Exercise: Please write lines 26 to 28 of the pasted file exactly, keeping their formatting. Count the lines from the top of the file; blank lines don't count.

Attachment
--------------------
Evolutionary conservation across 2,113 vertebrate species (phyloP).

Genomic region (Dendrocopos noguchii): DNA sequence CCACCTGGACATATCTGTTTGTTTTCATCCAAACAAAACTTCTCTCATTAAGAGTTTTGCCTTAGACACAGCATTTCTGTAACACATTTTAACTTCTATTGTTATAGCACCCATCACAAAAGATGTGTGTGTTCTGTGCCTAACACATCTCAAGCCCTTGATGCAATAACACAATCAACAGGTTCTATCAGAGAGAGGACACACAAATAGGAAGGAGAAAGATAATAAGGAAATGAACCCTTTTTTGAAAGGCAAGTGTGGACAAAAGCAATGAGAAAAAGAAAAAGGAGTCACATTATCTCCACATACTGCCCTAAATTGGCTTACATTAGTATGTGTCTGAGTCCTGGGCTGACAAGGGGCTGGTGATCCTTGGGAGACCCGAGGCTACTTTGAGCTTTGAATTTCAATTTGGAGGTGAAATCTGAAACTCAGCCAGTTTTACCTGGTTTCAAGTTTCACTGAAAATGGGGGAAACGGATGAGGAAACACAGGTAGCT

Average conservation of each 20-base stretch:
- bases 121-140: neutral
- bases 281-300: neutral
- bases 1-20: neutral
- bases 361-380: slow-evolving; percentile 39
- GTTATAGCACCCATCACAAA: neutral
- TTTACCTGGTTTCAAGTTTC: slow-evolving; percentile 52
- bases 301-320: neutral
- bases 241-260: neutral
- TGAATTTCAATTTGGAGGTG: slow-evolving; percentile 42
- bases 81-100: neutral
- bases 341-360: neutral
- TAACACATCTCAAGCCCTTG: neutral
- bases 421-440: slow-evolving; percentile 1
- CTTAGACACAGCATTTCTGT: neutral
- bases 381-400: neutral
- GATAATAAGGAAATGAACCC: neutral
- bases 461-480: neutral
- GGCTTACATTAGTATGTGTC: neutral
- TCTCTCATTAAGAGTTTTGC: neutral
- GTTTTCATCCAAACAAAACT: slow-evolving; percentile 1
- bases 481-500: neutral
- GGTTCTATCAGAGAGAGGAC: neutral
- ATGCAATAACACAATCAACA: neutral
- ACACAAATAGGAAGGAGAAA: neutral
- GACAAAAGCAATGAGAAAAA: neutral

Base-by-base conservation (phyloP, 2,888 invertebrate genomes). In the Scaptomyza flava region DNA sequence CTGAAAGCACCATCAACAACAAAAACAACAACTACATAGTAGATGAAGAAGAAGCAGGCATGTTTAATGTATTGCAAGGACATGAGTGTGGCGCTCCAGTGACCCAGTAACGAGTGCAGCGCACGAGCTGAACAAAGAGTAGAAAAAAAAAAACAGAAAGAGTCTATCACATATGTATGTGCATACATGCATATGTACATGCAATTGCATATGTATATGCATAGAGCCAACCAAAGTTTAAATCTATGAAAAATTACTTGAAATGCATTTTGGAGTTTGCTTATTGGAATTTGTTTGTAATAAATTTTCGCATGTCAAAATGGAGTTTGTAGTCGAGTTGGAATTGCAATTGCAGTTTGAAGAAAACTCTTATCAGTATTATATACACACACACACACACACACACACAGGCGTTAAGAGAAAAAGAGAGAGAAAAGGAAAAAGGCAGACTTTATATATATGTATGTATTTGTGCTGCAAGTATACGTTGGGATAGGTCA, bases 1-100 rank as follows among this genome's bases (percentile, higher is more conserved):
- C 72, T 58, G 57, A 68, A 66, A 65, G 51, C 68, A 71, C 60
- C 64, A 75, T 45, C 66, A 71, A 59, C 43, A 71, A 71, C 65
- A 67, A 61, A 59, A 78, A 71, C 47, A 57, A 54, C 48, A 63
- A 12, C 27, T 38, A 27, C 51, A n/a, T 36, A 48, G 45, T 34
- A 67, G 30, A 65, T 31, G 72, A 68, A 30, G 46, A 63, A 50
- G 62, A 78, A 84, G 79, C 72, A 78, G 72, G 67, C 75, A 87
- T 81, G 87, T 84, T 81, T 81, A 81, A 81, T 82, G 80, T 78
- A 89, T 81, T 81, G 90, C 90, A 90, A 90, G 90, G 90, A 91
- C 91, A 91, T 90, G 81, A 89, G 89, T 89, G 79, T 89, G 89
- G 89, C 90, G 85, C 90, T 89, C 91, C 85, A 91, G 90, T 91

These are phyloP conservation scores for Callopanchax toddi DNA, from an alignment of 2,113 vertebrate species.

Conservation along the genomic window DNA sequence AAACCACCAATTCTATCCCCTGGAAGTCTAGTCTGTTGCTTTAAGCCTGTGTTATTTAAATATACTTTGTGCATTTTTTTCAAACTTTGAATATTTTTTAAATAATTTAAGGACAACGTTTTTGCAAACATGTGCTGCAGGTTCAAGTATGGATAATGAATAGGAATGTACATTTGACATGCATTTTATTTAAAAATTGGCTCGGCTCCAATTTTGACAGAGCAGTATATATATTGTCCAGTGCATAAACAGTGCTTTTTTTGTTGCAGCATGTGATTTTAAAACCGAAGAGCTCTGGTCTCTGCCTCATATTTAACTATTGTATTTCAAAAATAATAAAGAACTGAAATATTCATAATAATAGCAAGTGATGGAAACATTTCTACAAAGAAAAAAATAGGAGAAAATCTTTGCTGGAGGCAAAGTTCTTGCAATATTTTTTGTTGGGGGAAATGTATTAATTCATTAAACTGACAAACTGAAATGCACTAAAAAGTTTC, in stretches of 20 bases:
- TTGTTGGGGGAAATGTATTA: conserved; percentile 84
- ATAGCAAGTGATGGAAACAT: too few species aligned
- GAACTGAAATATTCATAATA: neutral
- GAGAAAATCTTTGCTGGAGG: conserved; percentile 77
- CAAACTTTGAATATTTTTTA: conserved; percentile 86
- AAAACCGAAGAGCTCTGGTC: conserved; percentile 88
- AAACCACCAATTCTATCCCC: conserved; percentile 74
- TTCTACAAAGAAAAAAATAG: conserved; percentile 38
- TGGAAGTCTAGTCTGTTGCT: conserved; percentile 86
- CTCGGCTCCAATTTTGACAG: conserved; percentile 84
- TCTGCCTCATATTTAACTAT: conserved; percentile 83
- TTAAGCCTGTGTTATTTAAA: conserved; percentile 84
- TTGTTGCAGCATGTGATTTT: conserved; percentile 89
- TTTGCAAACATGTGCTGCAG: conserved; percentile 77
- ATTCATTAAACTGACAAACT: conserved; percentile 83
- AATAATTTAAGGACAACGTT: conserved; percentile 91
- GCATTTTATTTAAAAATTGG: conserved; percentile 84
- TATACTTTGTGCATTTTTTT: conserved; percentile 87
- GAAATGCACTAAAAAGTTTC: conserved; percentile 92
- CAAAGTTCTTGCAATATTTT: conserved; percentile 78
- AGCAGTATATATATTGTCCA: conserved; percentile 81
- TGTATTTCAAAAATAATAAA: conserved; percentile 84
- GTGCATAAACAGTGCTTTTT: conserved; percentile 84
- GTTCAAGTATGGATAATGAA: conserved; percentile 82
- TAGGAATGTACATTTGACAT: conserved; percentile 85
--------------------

- ATGCAATAACACAATCAACA: neutral
- ACACAAATAGGAAGGAGAAA: neutral
- GACAAAAGCAATGAGAAAAA: neutral